"They're such beautiful shirts," she sobbed, her voice muffled in the thick folds. "It makes me sad because I've never seen such--such beautiful shirts before."
Listen, you want to know how to incorporate symbolism into your work? You couldn't do much better than the scene above, one of my favorites from The Great Gatsby (and one of the better scenes in the Baz Luhrmann film, I'd say). There's the most superficial symbolism, that of Gatsby throwing his newfound wealth in Daisy's face, piling it up beyond taste or reason in the same way that he has been piling up wealth for years, all in the name of getting back into Daisy's graces. But there's also the strange intimacy of it, the many shirts giving the reader the impression that Gatsby is actually disrobing, revealing himself--but there's no end to the shirts, because Daisy isn't actually capable of seeing Gatsby as he truly is. The one person who is capable of it--or thinks he is--is Nick Carraway, the peeping tom they won't let get away, present during Gatsby and Daisy's liaisons for no very sensible reason. And then why is Daisy crying? Is it because the shirts represent an entire life that Gatsby's built up that she's had no share of, and the deep, unspeakably knowledge that she can't really share in his life now, after all of these years?
What a great, layered scene. It seems crazy to say it, but I was surprised, re-reading it, how good The Great Gatsby is--I hadn't read it in years, and remembered it as being a little over-written, and my last experience with Fitzgerald was decidedly underwhelming. I also remembered being a little put off by the immense man-crush that Nick has for Gatsby, and that much at least is true:
He smiled understandingly--much more than understandingly. It was one of those rare smiles with a quality of eternal reassurance in it, that you may come across four or five times in life. It faced--or seem to face--the whole external world for an instant, and then concentrated on you with an irresistible prejudice in your favor. It understood you just as far as you wanted to be understood, believed in you as you would like to believe in yourself, and assured you that it had precisely the impression of you that, at your best, you hoped to convey.
Jeez, Nick. But not only is the writing almost perfect--and the book is short enough that it doesn't overstay its welcome with floweriness, as it otherwise might--I was really surprised on this reading at how well drawn the characters are. Gatsby does in fact "believe in you as you would like to believe in yourself," with Nick and Daisy at least, but that's part of the problem: Gatsby's endless devotion to Daisy and unflagging hope for their reunion cannot see how awful Daisy is. He cannot see what Nick sees, that she and her husband Tom are "careless people... they smashed up things and creatures and then retreated back into their money or their vast carelessness, or whatever it was that kept them together, and let other people clean up the mess they made." He's so smart, but so foolish, and his dedication to the impossible is both his tragic error and the very thing that Nick wants us to admire so much about him.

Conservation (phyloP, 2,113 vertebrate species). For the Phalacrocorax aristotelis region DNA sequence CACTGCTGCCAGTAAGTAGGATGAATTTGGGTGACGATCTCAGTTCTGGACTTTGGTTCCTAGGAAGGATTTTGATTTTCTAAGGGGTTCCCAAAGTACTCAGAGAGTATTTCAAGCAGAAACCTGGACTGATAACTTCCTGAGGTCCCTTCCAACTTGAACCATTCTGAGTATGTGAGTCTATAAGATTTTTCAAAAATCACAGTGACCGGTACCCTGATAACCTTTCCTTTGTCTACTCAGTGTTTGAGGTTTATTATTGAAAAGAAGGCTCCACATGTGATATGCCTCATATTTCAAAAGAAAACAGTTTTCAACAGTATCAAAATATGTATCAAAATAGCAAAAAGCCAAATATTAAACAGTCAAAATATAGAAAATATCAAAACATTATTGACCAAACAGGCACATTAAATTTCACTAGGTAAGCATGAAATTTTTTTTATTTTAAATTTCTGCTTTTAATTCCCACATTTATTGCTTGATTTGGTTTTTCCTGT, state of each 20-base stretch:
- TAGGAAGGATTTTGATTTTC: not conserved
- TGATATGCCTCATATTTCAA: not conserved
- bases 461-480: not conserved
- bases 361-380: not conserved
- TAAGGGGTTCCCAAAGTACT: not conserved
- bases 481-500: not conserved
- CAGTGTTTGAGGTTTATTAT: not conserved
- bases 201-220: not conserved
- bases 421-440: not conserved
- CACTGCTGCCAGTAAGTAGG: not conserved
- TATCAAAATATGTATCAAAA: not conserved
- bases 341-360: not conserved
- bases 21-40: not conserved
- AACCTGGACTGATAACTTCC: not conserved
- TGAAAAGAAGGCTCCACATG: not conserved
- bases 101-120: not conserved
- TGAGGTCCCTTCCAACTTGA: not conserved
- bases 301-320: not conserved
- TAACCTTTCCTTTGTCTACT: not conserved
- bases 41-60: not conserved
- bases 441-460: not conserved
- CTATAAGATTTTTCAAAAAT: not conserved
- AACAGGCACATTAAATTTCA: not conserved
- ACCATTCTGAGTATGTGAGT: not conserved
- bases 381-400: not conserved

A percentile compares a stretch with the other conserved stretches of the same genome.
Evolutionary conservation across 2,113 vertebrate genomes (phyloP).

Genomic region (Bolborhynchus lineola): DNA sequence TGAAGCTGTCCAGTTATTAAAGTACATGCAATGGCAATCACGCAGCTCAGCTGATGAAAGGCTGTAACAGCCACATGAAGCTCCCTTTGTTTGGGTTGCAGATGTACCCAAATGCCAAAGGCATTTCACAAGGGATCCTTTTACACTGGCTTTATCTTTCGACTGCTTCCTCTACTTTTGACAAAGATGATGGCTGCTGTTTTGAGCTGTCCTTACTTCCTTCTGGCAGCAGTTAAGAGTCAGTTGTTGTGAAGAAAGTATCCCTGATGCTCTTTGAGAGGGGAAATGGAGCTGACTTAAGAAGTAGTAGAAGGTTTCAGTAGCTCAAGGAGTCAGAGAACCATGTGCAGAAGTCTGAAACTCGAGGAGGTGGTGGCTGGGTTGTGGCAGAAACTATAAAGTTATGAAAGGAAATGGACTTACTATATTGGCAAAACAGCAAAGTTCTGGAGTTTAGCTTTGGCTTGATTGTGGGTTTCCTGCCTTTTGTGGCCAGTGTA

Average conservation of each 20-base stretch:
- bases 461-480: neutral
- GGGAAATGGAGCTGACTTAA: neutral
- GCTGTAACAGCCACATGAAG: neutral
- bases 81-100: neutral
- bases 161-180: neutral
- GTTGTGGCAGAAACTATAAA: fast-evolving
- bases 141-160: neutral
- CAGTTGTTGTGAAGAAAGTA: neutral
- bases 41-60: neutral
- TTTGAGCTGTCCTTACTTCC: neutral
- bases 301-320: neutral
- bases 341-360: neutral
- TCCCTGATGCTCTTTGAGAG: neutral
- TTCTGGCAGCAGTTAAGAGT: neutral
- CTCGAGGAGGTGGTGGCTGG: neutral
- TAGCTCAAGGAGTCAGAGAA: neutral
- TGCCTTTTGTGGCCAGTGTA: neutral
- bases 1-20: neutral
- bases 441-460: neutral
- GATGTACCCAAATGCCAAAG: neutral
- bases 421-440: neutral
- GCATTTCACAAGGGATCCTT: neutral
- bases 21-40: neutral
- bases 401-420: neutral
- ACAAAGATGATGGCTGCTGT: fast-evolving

But Daisy's the better character, in a literary sense. I really enjoyed her disaffected sarcasm, and her aimless wealth--something about it rang truer than anything else in the book. She tells Nick that she always waits for the longest day of the year and then misses it--so perfectly the statement of someone so utterly bored with their own existence, but somehow also too busy with money and dinners and polo matches and whatnot. When she says she wishes her daughter will turn out to be a "perfect little fool," what is she getting at? Is it sarcasm, reflecting on her foolishness for marrying Tom? Or a sincere, perhaps half-sincere, admission that she has foolishly stumbled into a situation she tells herself is what she wants? She doesn't seem to mean half the things she says--though perhaps when she's with Gatsby she means three-fourths.
If anything strikes me as off, it's the giant glasses of T. J. Eckleburg that are watching in the Valley of Ashes when Daisy, driving Gatsby's car, mows down Tom's mistress, Myrtle. (I haven't really bothered to outline the plot--hope you'll forgive me.) Apparently they were written in when Fitzgerald saw what is now the book's iconic cover, and loved the image. But the symbolism--the eyes of God--is too heavy-handed when compared to everyone else. Besides, we already know Gatsby's being watched; it's Nick that really has the eyes of God in this novel.
Is it the "Great American Novel?" If so, it has a particularly jaundiced view, I'd wager, of America, and of the "American dream"--which I'm sure will be thrown around about a kajillion times when I teach this book later this year. If for no other reason, it's about a bunch of people who are wildly wealthy, and are deeply, deeply miserable. Gatsby's quest for wealth is perhaps something nobler, imbued with the hope Nick pushes on us, and tinted with his love for Daisy, but it destroys him in the end.